A discussion forum of MEPs meets regularly to debate issues of concern to maritime nations such as Scotland. The main objective is to highlight key concerns of constituents, and to influence the European Commission and Member States on issues linked to maritime affairs and which are currently on the EU's agenda. Recent discussions have included employment in the maritime sector, adaptation to climate change and dealing with maritime waste, all in the context of the EU's Integrated Maritime Policy (IMP).
The IMP looks at how to stimulate growth across all sectors linked to maritime activities, including the fisheries sector. Responding to MEPs questions, Fisheries and Maritime Commissioner Maria Damanaki stated that "radical and deep reform of the CFP is necessary and pressing. Serious problems exist with the current policy and new challenges are there to be confronted."
There is an opportunity for Scotland to push for real powers to be returned to fishing nations, and with that objective in mind a conference is being held in the European Parliament, hosted by the Scottish Government and MEPs, to highlight working models of local decision-making in fisheries management.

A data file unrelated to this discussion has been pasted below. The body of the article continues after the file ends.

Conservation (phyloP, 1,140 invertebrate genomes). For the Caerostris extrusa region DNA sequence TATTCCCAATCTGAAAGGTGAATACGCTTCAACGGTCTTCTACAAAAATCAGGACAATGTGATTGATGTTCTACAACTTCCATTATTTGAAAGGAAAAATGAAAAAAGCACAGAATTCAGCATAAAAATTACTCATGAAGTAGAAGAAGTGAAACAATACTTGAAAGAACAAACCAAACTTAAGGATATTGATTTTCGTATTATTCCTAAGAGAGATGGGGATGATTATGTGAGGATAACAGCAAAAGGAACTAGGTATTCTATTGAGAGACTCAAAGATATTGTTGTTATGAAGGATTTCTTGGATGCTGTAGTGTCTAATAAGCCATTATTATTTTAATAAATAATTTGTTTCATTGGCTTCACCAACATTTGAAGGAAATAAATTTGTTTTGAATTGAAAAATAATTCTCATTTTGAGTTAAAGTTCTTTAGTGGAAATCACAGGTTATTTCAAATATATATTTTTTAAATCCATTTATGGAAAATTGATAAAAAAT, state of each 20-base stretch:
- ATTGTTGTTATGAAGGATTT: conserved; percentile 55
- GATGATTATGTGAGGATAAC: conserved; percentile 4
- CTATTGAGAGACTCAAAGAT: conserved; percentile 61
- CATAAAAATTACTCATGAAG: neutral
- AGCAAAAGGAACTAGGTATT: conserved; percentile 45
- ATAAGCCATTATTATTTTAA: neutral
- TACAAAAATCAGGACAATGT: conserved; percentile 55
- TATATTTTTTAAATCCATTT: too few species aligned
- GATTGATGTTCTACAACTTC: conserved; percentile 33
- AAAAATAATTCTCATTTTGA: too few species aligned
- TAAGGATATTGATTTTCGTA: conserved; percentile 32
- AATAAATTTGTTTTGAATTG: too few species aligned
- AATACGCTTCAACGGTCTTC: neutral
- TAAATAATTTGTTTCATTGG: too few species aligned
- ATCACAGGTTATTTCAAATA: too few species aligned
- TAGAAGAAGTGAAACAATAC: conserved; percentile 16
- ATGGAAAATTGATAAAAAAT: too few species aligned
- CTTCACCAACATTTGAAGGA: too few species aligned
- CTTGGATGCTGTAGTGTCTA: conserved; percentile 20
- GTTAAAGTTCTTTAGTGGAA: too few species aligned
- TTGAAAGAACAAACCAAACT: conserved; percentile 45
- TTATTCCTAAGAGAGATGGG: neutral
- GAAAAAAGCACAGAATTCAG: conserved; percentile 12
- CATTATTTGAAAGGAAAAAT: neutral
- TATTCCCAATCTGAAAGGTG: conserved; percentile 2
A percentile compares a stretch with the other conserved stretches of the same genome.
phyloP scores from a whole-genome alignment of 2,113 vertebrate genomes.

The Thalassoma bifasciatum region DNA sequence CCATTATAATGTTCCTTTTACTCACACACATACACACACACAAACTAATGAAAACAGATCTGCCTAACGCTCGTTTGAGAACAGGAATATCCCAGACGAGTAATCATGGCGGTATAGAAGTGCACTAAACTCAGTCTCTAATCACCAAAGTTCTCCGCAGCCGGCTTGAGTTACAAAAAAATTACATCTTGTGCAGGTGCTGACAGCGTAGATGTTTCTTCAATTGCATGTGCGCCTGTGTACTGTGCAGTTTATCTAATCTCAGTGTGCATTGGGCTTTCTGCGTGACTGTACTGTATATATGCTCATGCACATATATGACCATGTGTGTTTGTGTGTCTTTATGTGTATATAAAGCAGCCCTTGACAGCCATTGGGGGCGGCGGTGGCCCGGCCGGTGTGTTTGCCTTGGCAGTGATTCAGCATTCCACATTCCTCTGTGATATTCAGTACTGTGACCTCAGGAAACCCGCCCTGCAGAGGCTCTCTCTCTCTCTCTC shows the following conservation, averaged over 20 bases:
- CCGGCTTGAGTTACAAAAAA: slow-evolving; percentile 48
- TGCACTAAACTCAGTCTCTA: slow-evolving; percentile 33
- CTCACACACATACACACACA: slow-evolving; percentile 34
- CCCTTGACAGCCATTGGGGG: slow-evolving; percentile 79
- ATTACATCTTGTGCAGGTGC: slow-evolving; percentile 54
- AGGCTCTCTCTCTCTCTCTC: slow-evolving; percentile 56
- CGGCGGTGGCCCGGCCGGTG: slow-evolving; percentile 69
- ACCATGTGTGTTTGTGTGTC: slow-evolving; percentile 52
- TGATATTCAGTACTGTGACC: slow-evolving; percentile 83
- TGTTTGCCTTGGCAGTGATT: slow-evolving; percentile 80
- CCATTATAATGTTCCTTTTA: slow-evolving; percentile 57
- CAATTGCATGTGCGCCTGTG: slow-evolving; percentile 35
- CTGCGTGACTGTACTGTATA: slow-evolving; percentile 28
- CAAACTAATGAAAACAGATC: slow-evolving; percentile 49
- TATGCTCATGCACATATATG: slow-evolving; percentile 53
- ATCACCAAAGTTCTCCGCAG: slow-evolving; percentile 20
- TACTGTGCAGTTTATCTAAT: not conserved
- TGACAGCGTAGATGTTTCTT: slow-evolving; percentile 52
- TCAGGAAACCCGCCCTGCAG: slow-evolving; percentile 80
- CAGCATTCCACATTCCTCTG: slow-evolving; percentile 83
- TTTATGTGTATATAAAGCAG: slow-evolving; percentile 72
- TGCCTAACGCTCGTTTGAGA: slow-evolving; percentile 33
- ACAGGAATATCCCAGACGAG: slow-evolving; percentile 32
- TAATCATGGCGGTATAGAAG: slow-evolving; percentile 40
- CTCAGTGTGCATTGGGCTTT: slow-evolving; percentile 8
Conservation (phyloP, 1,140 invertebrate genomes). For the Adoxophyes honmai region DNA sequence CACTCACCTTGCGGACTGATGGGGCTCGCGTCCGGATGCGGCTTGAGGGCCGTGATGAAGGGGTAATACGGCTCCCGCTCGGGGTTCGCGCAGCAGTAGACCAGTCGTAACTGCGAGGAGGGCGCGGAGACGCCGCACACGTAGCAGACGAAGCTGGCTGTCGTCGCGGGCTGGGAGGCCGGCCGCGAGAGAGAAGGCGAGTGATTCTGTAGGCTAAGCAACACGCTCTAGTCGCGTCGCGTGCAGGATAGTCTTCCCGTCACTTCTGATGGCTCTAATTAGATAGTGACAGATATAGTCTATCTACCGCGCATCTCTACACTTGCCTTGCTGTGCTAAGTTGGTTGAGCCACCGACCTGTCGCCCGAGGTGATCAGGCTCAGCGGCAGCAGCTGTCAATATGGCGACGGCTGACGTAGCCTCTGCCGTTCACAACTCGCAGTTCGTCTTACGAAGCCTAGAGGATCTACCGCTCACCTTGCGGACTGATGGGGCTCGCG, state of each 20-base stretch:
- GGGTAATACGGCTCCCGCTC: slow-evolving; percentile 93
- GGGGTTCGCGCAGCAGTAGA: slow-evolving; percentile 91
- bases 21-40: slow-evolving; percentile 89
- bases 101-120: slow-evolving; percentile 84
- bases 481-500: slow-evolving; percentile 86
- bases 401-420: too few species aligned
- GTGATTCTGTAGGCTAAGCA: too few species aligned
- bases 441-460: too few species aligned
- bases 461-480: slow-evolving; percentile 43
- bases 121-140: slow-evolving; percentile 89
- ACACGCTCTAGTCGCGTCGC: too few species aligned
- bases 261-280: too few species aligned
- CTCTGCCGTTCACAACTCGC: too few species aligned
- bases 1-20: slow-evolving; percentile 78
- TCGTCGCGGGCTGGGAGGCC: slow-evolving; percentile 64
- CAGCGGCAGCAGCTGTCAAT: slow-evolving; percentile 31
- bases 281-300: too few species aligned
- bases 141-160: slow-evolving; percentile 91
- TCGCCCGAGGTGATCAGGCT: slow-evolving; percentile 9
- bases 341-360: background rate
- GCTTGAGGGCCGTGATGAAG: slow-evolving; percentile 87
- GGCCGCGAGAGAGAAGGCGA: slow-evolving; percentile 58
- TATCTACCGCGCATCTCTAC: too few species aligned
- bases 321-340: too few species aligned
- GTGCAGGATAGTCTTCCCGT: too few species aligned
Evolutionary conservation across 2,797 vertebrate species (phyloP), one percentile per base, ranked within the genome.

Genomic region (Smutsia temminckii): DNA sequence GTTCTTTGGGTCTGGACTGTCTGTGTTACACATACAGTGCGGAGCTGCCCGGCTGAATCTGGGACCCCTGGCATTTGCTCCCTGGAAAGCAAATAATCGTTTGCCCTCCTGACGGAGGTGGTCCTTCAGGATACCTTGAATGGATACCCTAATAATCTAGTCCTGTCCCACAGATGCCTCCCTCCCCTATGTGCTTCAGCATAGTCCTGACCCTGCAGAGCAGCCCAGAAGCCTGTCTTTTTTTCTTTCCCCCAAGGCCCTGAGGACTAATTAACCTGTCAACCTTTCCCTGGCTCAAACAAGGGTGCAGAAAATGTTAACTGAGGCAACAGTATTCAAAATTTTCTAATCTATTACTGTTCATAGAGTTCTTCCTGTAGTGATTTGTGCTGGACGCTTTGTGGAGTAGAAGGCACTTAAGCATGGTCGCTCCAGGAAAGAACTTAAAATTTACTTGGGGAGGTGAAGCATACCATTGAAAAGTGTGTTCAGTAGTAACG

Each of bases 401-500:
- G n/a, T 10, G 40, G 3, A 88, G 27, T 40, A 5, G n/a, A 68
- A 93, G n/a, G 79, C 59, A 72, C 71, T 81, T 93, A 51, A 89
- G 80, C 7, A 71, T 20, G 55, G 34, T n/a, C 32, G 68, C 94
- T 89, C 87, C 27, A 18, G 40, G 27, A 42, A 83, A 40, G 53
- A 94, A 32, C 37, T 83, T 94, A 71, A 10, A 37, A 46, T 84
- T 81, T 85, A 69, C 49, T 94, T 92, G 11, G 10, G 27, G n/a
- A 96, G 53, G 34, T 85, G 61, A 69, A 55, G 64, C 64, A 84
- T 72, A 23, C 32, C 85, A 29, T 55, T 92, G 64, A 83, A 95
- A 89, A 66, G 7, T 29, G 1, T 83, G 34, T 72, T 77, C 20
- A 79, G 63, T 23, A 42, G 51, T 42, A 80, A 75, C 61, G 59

The Parliament is debating a range of other issues, including the EU's 2006-2010 animal welfare action plan. At committee stage MEPs expressed the view that the rules should be better enforced through more inspections and effective penalties in some member states. I know that our farmers are achieving high standards in animal welfare that can improve product safety and quality, but it is essential that these standards are applied consistently across Europe.
Commission President Barroso has presented the Commission's Legislative and Work Program for the year. The program focuses on four main areas: tackling the economic challenges and sustaining Europe's social market economy, building a citizen's agenda, developing an ambitious external agenda and modernising the EU's ways of working.
With reform of the Common Agriculture Policy also on the agenda, I recently attended a seminar in Brussels at which Brian Pack gave a detailed presentation on the challenges facing Scotland's agriculture businesses and rural communities. With 85% of our land designated Less Favoured Area, and 65% of Scottish farming land being rough grazing, it is clear that we have very particular interests in the future of agriculture, and we must be prepared to strongly stand up for ourselves in EU policy-making forums. Scotland's influence on international negotiations, within the EU and beyond, would be much greater as a normal independent nation